Day 3 and after an hour of single line flying with my son the wind felt good and steady so I set up the Rev again and really had a great time oh god this is fun to fly really felt comfortable in flying it around hovers did start to come together, I found them much easier at the top and bottom of the wind window, on the edges it veered off sliding and in the centre it was like a caged animal trying to race upwards! I felt comfortable enough to try an inverted stop and managed it a few times nicely but I lost my nerve and was pulling up high and about 2m above the ground, it did stop wonderfully but again my brain started to hurt working out inputs of the kite flying backward and upside down ! but fun none the less.

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Matt, your progress is awesome to read and brings back so many memories.  Looks like you are doing great and learning well.  The more you fly the easier and more instinctive it becomes.  Keep up the learning but never forget the fun factor, after all that is what really counts. :)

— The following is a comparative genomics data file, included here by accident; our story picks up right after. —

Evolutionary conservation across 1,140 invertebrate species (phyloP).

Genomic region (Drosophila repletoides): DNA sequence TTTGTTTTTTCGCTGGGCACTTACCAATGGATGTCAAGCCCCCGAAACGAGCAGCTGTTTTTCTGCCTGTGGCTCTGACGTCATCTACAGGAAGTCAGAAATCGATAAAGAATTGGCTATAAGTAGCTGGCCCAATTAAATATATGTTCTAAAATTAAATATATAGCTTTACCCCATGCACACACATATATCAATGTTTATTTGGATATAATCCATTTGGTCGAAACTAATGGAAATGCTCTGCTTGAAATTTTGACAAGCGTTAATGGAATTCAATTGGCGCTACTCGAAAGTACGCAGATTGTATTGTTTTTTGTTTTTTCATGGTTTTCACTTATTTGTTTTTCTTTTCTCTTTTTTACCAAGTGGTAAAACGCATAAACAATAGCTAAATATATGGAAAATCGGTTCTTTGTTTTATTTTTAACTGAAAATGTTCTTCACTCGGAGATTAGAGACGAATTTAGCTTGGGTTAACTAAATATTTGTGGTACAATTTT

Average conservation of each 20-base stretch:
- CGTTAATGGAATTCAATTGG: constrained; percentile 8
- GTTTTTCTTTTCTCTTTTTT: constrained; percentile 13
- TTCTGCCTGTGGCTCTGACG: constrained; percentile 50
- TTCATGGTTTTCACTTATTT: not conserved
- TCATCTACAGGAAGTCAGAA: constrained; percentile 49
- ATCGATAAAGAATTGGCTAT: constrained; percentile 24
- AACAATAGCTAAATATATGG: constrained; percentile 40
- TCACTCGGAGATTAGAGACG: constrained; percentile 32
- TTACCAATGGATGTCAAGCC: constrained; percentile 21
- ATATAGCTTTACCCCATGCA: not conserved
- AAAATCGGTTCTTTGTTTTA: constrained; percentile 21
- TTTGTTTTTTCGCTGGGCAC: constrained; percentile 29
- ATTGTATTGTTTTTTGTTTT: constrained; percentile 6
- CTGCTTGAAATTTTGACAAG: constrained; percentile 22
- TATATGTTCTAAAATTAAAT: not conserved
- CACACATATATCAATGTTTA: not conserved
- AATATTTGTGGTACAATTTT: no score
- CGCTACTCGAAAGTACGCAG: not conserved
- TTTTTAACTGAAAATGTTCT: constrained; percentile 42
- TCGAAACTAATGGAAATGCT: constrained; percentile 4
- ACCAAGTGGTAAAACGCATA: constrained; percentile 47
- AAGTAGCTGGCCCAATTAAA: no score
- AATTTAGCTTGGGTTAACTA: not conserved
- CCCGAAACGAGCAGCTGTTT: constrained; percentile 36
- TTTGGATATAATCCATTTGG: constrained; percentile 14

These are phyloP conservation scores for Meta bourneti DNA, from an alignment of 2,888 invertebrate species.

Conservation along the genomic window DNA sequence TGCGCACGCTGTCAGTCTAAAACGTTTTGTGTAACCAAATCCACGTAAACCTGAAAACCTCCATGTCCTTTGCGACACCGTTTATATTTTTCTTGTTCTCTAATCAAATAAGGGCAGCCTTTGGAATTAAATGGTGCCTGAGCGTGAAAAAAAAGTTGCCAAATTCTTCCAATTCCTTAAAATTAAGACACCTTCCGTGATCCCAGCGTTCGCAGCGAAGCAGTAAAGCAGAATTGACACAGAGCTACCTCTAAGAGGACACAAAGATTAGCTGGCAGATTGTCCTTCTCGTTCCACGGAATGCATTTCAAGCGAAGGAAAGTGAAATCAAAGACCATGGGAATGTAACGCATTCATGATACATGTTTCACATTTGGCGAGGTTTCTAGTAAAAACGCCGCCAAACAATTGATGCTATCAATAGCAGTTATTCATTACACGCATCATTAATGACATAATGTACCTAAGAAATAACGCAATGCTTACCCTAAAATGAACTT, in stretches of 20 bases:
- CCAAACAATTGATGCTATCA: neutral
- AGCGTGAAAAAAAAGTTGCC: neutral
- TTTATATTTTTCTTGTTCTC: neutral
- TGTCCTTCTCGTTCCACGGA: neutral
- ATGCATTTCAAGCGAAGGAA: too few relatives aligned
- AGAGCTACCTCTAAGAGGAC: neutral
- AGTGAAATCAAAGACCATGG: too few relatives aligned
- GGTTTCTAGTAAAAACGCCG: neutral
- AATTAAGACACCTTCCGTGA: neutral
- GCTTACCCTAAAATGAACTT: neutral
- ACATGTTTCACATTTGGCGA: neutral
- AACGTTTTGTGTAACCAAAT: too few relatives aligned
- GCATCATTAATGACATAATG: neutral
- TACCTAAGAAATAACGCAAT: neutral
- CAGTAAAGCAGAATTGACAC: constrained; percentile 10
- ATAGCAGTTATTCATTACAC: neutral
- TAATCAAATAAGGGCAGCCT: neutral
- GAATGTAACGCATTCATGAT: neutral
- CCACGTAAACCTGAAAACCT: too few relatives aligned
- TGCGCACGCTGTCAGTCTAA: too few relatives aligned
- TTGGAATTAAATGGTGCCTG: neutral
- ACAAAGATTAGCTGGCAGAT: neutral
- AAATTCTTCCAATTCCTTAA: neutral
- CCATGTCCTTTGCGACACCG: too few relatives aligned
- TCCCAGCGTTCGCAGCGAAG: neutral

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When you begin thinking about it take a break. Try to feel the kite instead. Close your eyes with the kite parked upright and feel the wind fluctuations. Launch the kite with your eyes closed. See if you can determine in which direction it's moving and then open your eyes. Do the same exercise with the kite parked inverted.

Have fun, smile and don't forget to breathe.